Does proof of driving a motor vehicle with a blood alcohol concentration of .10% or more, without any other evidence, compel a conviction under N.J.S.A. 39:4-50(a)? And if so, is the statute constitutional?
N.J.S.A. 39:4-50(a), as amended April 7, 1983, proscribes ". . . operat[ing] a motor vehicle while under the influence of intoxicating liquor . . . or. . . with a blood alcohol concentration of 0.10% or more by weight of alcohol in the defendant's blood . . ." [emphasis added.] The statute proscribes two distinctly different offenses. One is the long standing offense of driving a motor vehicle while under the influence of alcohol, and the other is the new offense of driving a motor vehicle with a blood alcohol concentration of .10% or more.
This appeal stems from an incident that arose on the night of October 11-12, 1983. After consuming one glass of wine at dinner, the defendant stopped at the Bedminster Inn where he had either two or three drinks of brandy on the rocks. He left the Inn at about 12:35 a.m., proceeded north on Route 202, and swerved when passing a police vehicle traveling in the opposite lane. The police officer followed the defendant, noted his vehicle drifting from side to side, albeit always in his lane, and based upon his observations stopped the defendant. The officer smelled alcohol so he administered psychophysical tests, which resulted in the defendant being arrested and brought to police headquarters, where psychophysical tests were re-administered and at about 1:40 a.m. two breathalyzer tests were given, one registering .18% and the other .19% of blood alcohol. Defendant was convicted in the municipal court of operating a
motor vehicle with a blood alcohol concentration in excess of 0.10%. This appeal is de novo on the record, except for videotapes of the tests performed at police headquarters which were personally examined by this court.
The necessity for stringent drunk driving laws has received widespread and nearly unanimous support in an increasing crescendo in the last several decades throughout this nation. "The increasing slaughter on our highways, most of which should be avoidable, now reaches the astounding figures only heard of on the battlefield", Breithaupt v. Abram, 353 U.S. 432, 439, 77 S. Ct. 408, 412, 1 L. Ed. 2d 448 (1975), and "exceeds the death total of all our wars". Perez v. Campbell, 402 U.S. 637, 658, 91 S. Ct. 1704, 1715, 29 L. Ed. 2d 233 (1971) (Blackmun J., concurring). As noted by Chief Justice Burger in Mackey v. Montrym, 443 U.S. 1, 18, 99 S. Ct. 2612, 2621, 61 L. Ed. 2d 231 (1979), traffic deaths in the United States commonly exceed 50,000 annually and approximately one-half of these fatalities are alcohol related. Drastic remedies were necessary to reduce the senseless carnage on our highways.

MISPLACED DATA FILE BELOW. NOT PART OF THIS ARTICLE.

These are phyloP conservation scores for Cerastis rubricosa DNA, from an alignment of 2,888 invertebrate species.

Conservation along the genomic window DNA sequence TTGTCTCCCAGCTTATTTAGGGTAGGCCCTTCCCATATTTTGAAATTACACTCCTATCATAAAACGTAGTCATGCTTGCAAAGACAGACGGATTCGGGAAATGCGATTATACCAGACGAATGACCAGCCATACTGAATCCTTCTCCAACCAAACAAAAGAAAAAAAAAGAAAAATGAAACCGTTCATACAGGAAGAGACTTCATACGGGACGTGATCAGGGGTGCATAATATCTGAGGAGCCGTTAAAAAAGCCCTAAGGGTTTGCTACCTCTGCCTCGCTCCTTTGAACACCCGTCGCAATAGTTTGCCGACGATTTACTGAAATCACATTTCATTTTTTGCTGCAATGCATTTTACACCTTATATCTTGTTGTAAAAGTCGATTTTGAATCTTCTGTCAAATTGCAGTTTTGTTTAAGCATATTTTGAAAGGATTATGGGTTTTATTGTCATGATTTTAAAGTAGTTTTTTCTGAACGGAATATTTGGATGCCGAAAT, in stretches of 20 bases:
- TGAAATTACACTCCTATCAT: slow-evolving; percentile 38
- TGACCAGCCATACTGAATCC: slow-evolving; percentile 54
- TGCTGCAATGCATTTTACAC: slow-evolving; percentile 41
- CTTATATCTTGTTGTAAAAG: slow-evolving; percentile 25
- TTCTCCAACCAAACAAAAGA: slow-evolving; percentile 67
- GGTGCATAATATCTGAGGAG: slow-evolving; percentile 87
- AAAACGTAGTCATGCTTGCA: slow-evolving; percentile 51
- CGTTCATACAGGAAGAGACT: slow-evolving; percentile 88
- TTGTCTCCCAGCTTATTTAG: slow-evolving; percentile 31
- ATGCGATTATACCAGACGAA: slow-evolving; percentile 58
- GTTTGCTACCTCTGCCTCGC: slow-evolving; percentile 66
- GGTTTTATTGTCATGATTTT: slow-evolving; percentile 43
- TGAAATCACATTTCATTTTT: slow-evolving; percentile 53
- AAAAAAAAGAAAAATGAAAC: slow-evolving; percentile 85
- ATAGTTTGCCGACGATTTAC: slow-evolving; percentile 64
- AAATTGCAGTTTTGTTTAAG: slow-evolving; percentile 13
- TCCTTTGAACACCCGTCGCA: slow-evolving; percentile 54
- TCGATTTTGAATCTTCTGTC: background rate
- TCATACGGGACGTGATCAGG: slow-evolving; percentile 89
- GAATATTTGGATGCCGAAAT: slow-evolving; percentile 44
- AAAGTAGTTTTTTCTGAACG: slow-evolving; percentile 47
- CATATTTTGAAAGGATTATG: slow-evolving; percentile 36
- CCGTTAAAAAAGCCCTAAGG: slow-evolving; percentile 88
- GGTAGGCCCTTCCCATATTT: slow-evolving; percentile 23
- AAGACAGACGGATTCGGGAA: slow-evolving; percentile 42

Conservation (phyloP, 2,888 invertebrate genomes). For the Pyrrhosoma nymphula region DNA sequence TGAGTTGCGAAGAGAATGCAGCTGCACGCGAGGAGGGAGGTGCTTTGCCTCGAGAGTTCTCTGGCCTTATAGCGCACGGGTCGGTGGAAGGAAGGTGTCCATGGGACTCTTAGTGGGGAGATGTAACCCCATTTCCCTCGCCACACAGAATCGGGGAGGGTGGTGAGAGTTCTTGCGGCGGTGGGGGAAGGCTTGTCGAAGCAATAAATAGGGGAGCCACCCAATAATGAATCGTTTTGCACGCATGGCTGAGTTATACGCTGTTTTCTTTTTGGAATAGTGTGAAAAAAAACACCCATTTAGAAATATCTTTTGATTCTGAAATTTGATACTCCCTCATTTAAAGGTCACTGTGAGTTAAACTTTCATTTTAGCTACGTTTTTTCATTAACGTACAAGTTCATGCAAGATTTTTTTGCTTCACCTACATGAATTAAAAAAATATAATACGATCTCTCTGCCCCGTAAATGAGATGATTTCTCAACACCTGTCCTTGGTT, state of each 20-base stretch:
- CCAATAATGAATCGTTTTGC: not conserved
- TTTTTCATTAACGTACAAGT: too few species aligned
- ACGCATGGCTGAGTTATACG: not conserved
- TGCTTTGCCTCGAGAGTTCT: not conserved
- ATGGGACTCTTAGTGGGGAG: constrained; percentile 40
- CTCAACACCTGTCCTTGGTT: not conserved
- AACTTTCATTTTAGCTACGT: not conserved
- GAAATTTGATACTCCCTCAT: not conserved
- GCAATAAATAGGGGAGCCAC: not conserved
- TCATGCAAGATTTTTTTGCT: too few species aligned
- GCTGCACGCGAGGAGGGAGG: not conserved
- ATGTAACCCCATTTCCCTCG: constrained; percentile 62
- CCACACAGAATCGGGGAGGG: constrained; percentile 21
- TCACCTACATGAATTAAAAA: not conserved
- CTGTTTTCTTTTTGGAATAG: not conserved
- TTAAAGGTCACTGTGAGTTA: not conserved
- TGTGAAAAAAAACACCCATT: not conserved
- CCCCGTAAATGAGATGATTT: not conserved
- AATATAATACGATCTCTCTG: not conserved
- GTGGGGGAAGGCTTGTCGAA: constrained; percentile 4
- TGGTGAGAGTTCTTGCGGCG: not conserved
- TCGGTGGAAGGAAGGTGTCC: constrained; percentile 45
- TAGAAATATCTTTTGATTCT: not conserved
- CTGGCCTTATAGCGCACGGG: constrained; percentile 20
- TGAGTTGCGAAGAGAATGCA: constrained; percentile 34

The new language of N.J.S.A. 39:4-50(a) could hardly be more lucid. No longer does a reading of .10% or more merely create, as in the past, a rebuttable presumption that a driver was under the influence of alcohol; it now constitutes a criminal offense. In unvarnished language the statute "contains no presumption but, rather, an outright ban on driving with a .10% BAC." Fuenning v. Super. Ct. In & For Cty. of Maricopa, 139 Ariz. 590, 680 P. 2d 121, 126 (1983). "[T]he statute does not presume, it defines" and "is an [alternative] method of committing the crime of driving while under the influence" of alcohol. State v. Franco, 96 Wash. 2d 816, 639 P. 2d 1320, 1323 and 1325 (1982). The April 7, 1983 release of Governor Kean announcing his signing of the bill creating the new offense said, "[t]his bill removes the presumption of intoxication and makes it a crime to have [a .10%] level of blood alcohol."
Thus, under the 1983 Amendment, the issue no longer is whether the defendant was drunk. Or whether he was under the influence of alcohol. Or whether his driving ability was impaired in any fashion. Rather the sole and rather simple issue is whether he operated a motor vehicle with a blood alcohol concentration of .10% or more. If he did, he is guilty, no matter how the alcohol affected him personally. Neither other evidence nor opinions of intoxications are necessary to convict.
The purpose of the statute is not to relieve the State of its burden to prove the defendant's guilt beyond a reasonable doubt or to shift to the defendant the burden to prove his innocence. It:
The intent of the statute being plain, is it constitutional? The defendant contends that a statute which creates a standard of conduct that the average person does not know he is violating is void for vagueness because it denies him due process of law under the 14th Amendment. He argues that a person of ordinary intelligence does not know when his blood alcohol concentration is .10% or more and, thus, he could be convicted of a crime without knowing that he was violating the law. It is basic that "an enactment is void for vagueness if its prohibitions are not clearly defined" because "laws [must] give the person of ordinary intelligence a reasonable ...